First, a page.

26. The method of claim 25, further comprising arranging at least one delay elements in accordance with a predetermined setup time and a predetermined hold time, said at least one delay elements being selected from the group consisting of inverting delay elements and noninverting delay elements.
27. The method of claim 25, further comprising determining said first logic function in accordance with a first polarity of said first delay signal and a second polarity of said second delay signal.
28. The method of claim 24, wherein a plurality of external write enable signals are registered, further comprising:
selecting a registered external write enable signal; and
generating said write enable signal from a selected registered external write enable signal.
29. The method of claim 24, wherein combining said pulse and said write enable signal comprises:
performing a second logic function; and
determining said second logic function in accordance with whether said write enable pulse is active high or active low.
Description
FIELD OF THE INVENTION

This invention relates to the implementation of crossbar switches for receiving data from multiple sources and transmitting data to multiple destinations, in particular, to a write enable circuit that allows the use of asynchronous random access memory (RAM) to provide low latency and high density temporary storage for crossbar switches.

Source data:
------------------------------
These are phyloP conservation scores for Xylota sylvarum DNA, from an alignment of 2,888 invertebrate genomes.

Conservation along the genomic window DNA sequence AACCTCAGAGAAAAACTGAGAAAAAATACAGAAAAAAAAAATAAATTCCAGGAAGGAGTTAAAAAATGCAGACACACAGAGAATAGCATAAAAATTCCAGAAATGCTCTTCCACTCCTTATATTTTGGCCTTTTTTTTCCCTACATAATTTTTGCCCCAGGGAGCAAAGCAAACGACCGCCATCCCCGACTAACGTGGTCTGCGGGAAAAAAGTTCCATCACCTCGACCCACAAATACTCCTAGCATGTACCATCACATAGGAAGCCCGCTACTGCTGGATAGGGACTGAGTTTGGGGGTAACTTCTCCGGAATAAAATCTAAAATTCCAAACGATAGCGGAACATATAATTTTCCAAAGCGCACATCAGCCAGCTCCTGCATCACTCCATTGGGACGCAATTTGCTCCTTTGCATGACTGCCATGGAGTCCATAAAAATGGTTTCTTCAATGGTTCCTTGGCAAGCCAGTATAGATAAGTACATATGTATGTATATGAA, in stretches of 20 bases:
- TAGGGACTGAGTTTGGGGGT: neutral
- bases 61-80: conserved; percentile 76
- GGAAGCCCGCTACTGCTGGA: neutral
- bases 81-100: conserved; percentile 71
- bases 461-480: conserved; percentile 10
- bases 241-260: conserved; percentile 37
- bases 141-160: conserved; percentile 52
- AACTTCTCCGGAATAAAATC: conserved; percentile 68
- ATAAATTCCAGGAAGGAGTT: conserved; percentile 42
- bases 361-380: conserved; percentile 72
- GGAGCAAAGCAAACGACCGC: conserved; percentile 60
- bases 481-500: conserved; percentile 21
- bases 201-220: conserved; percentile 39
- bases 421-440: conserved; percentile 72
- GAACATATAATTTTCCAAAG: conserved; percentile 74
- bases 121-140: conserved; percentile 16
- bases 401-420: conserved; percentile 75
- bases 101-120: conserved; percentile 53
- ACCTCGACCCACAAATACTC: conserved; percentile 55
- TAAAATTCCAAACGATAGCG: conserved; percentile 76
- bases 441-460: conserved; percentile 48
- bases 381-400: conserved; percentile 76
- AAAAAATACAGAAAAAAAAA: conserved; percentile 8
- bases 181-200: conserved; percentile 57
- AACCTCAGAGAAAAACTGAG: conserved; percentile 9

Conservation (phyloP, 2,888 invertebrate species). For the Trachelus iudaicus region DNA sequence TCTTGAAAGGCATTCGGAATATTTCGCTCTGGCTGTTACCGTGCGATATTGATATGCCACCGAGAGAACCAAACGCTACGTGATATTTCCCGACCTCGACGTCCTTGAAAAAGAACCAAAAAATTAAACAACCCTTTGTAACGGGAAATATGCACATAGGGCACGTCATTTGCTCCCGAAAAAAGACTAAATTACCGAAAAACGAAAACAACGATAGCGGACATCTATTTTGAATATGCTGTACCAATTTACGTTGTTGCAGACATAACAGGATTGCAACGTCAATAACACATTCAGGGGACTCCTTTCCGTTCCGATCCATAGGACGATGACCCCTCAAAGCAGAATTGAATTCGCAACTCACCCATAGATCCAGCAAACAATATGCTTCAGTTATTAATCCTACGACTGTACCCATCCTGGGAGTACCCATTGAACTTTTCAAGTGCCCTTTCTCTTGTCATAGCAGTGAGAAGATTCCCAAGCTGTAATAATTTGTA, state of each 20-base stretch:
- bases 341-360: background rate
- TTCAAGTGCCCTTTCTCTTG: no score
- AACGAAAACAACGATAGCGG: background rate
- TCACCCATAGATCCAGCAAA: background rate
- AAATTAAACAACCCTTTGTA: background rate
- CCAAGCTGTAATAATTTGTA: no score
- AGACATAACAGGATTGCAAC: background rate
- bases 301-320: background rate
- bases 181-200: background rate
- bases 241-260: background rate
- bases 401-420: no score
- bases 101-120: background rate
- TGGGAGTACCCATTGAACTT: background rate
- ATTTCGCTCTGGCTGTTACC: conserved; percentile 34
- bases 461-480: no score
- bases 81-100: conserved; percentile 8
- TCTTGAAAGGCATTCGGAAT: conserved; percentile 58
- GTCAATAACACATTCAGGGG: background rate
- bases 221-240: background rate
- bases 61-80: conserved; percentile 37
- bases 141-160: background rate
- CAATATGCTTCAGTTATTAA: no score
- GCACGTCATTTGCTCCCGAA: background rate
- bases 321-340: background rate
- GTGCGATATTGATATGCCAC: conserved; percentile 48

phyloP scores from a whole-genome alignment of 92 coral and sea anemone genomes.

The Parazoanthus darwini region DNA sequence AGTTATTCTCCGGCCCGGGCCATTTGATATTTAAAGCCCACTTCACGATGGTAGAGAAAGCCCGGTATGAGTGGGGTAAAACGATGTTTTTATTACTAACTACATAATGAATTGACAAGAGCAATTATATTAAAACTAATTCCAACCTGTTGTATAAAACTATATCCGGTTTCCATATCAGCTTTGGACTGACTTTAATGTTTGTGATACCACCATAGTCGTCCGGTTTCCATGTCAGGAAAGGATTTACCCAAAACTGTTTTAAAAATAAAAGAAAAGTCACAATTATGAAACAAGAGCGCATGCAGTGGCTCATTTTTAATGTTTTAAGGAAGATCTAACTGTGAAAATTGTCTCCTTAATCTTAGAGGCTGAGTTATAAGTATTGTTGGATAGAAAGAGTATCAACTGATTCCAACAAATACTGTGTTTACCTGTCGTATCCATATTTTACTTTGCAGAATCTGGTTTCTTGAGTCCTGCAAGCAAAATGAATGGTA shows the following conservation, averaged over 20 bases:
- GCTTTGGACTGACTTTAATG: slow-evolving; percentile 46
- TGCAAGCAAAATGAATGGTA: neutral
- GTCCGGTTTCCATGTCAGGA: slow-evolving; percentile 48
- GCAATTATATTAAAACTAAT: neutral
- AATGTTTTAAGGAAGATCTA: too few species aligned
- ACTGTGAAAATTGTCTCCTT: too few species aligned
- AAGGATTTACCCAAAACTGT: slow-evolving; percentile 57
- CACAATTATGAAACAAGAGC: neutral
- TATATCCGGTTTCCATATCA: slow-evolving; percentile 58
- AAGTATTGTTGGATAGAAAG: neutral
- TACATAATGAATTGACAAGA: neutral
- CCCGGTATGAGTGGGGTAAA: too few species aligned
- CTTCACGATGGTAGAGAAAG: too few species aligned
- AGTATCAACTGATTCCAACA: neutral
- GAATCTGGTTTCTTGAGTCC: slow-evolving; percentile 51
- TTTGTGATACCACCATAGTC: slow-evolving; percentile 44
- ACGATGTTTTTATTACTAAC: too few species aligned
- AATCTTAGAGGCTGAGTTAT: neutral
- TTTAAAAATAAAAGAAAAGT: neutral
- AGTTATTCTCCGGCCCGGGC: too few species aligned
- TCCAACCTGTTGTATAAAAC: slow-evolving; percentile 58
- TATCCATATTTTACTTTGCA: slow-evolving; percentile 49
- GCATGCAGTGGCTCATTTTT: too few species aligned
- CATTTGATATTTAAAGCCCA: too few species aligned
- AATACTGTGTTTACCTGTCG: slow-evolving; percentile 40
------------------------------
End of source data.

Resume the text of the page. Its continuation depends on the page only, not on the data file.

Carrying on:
All SPARC trademarks are used under license and are trademarks of SPARC International, Inc. in the United States and other countries. Products bearing SPARC trademarks are based upon an architecture developed by Sun Microsystems, Inc.

BACKGROUND OF THE INVENTION

Most computer-based systems use a shared bus scheme, either Peripheral Component Interconnect (PCI), Industry Standard Architecture (ISA), or VersaModule Eurocard (VME). One limitation of the shared bus is that multiple processors in a shared bus system must share a bus and wait for access to send data to or receive data from another processor on the bus. As a result, communication rate between any two processing units on the bus decreases in direct proportion to the number of the processing units on the bus. For systems having large communication requirements, the throughput limitation of the communication media can severely curtail system performance.